Diary of a Network Geek

The trials and tribulations of a Certified Novell Engineer who's been stranded in Houston, Texas.


Review: The Book of Eli

Filed under: Art,Fun,Life, the Universe, and Everything,Movies,Review — Posted by the Network Geek during the Hour of the Tiger which is terribly early in the morning or 5:14 am for you boring, normal people.
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I saw The Book of Eli Friday night.

Wow, this was not what I was expecting! I went in expecting this to be a straight-forward post-apocalyptic action movie, but it was a whole lot more than that.
The basic plot is pretty simple, actually.  A wanderer by the name of Eli, played by Denzel Washington, is traveling West.  He’s carrying a book, along with his sword, a bow and arrow, a gun and, in a master stroke of product placement, an iPod.  He’s a righteous man in a savage world of radiation, destruction and desperate people.  And, those most desperate of people come after him, to try and take whatever they can from him, perhaps even to take him for their stew pot.  After all, in a world where everything is scarce, meat is meat.

Eli meets several groups of people, from the barely organized savages who try to lure him in with a woman in distress to the much more dangerous roving gangs of bikers.  The savages he slices and dices, but the bike gangs turn out to be a “road crew”, of sorts, for  a much more organized nasty by the name of Carnegie, played by Gary Oldham.  Turns out, he’s looking for a book, a very special book, that he thinks can unite all the locals into a city-state of sorts.  A city-state he can franchise over and over and over again.
Eli wanders into this little dictator’s town looking to get his iPod charged up, because, you know, a war ravaged and devistated landscape is no place for a day hike without some portable tunes.  The local engineer sets him up, for a pretty good trade in pre-war goods, obviously salvaged, and sends him to the only bar in town for a drink while the iPod charges up.  That’s where things get a little dangerous and Eli takes out the road crew who he’d seen on the road.  That draws the attention of Carnegie, who “invites” Eli to stay on.  When Eli declines, Carnegie insists he stay the night to think about the offer, he sends in Solara, played by Mila Kunis, to try and convince Eli to stay.  Of course, in the end, she ends up convincing him to take her with when he leaves.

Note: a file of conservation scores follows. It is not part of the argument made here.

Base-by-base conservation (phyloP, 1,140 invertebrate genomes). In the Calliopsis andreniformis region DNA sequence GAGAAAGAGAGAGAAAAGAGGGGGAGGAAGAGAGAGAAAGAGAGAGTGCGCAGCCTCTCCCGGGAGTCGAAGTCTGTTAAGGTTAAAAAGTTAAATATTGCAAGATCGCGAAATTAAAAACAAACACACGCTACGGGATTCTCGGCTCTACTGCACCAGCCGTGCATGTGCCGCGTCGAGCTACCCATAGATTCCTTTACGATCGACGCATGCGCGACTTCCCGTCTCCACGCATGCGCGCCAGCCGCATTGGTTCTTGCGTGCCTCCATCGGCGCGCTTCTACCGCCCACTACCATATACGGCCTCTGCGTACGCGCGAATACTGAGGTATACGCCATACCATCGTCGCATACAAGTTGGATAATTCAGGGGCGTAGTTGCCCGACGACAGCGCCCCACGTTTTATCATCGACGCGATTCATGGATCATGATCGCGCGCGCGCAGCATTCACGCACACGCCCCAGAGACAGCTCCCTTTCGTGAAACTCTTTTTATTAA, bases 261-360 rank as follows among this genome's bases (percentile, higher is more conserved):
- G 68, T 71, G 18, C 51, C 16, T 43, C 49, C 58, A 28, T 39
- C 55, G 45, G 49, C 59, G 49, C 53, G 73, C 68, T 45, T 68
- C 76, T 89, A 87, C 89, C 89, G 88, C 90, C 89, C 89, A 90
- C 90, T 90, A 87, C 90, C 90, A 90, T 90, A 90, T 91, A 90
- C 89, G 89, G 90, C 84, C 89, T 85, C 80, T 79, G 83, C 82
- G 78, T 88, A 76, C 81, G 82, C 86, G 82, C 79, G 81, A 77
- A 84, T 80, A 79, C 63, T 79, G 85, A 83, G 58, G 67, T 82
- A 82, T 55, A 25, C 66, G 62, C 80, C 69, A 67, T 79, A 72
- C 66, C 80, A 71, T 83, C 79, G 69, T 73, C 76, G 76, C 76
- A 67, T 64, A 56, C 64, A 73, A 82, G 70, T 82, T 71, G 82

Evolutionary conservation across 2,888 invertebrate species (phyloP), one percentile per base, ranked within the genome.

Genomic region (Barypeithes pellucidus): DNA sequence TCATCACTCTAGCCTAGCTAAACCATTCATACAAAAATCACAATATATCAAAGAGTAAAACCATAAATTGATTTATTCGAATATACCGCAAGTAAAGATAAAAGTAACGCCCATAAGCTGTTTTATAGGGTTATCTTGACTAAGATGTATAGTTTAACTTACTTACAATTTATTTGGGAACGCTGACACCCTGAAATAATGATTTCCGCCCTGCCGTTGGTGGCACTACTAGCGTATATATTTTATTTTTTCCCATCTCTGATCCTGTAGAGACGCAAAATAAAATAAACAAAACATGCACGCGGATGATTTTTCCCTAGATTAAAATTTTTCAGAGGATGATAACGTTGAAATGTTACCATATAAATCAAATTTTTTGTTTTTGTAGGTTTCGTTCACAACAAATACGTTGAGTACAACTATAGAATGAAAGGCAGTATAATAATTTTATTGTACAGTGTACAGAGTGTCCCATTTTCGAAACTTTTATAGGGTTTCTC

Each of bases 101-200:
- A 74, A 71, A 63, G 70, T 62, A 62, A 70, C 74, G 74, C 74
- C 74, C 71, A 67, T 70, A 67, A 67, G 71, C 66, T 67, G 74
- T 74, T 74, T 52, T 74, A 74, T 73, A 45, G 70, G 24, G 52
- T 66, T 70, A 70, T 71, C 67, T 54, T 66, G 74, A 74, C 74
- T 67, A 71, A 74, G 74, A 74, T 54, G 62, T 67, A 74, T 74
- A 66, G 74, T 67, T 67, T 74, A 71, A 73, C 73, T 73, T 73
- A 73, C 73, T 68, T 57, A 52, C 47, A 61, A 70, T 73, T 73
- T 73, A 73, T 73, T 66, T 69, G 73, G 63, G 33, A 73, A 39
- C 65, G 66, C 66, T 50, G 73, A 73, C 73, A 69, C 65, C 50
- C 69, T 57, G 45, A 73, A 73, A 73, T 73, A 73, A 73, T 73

I won’t give away more of the plot, so as not to ruin the film, but you’ll quickly learn that the mysterious book that Eli carries and Carnegie wants is a Bible.  Seems after the war, they were all destroyed.  All save this one.  And Eli is the last righteous man on Earth, following God’s calling to take the book to the West where he’ll mysteriously know what to do with it and who to give it to.
And, yes, that is where the spirituality of the whole thing ties in.  Eli is the most just and upright man in a very savage and essentially Godless world, trying to follow the teachings in the Bible he carries, even as he fights for his own survival.  Carnegie represent all that is wrong and venal in a world ruled by baser politics and power and controlling the masses.  The dichotomy of these two men make most of the product placement shots rather more ironic than I think may have been intended, but, regardless, it’s a great morality story.  And, a great story for modern Christians to consider.
We, too, are in a world that is often far from “God centered” and ruled by baser ideals.  Are we going to keep God’s ways?  Are we even going to try?  Or is our religion just something we do once a week?  How faithful are we to what we believe is God’s way?  When we hear God’s voice, do we listen?
No, I don’t have the answers, nor does this movie, necessarily, but it does ask the right questions.  Or, at least, it provoked them in me.  And, yes, it was great to see a spiritual hero who was far from perfect and far from a pushover do his best in a particularly difficult place.  There comes a time, when the world is so banal and corrupt that no one else has anything more than base survival on their mind that even the smallest attempt as spirituality is huge.

In short, I loved this movie.
Sure it was pretty violent for the younger folks, but I’d encourage everyone to go see this one, even if you don’t like violence.  The themes, especially for Christians, that are brought up and snuck into your thoughts under the cover of an action film are well worth the price of admission.  Incidentally, the movie is based on a graphic novel with which I’m only vaguely familiar, and there are some fight scenes that really show the influence of that in their beauty and artistry and coreography. It’s a really well done film with top-shelf actors in it.
It’s a rarity for me, but I would see this again.  Hell, I’d even pay full price to see this one again.  It was that good.
Really, it may not have the visual impact of Avatar in IMAX 3D, but, I assure you, this is a fantastic film.

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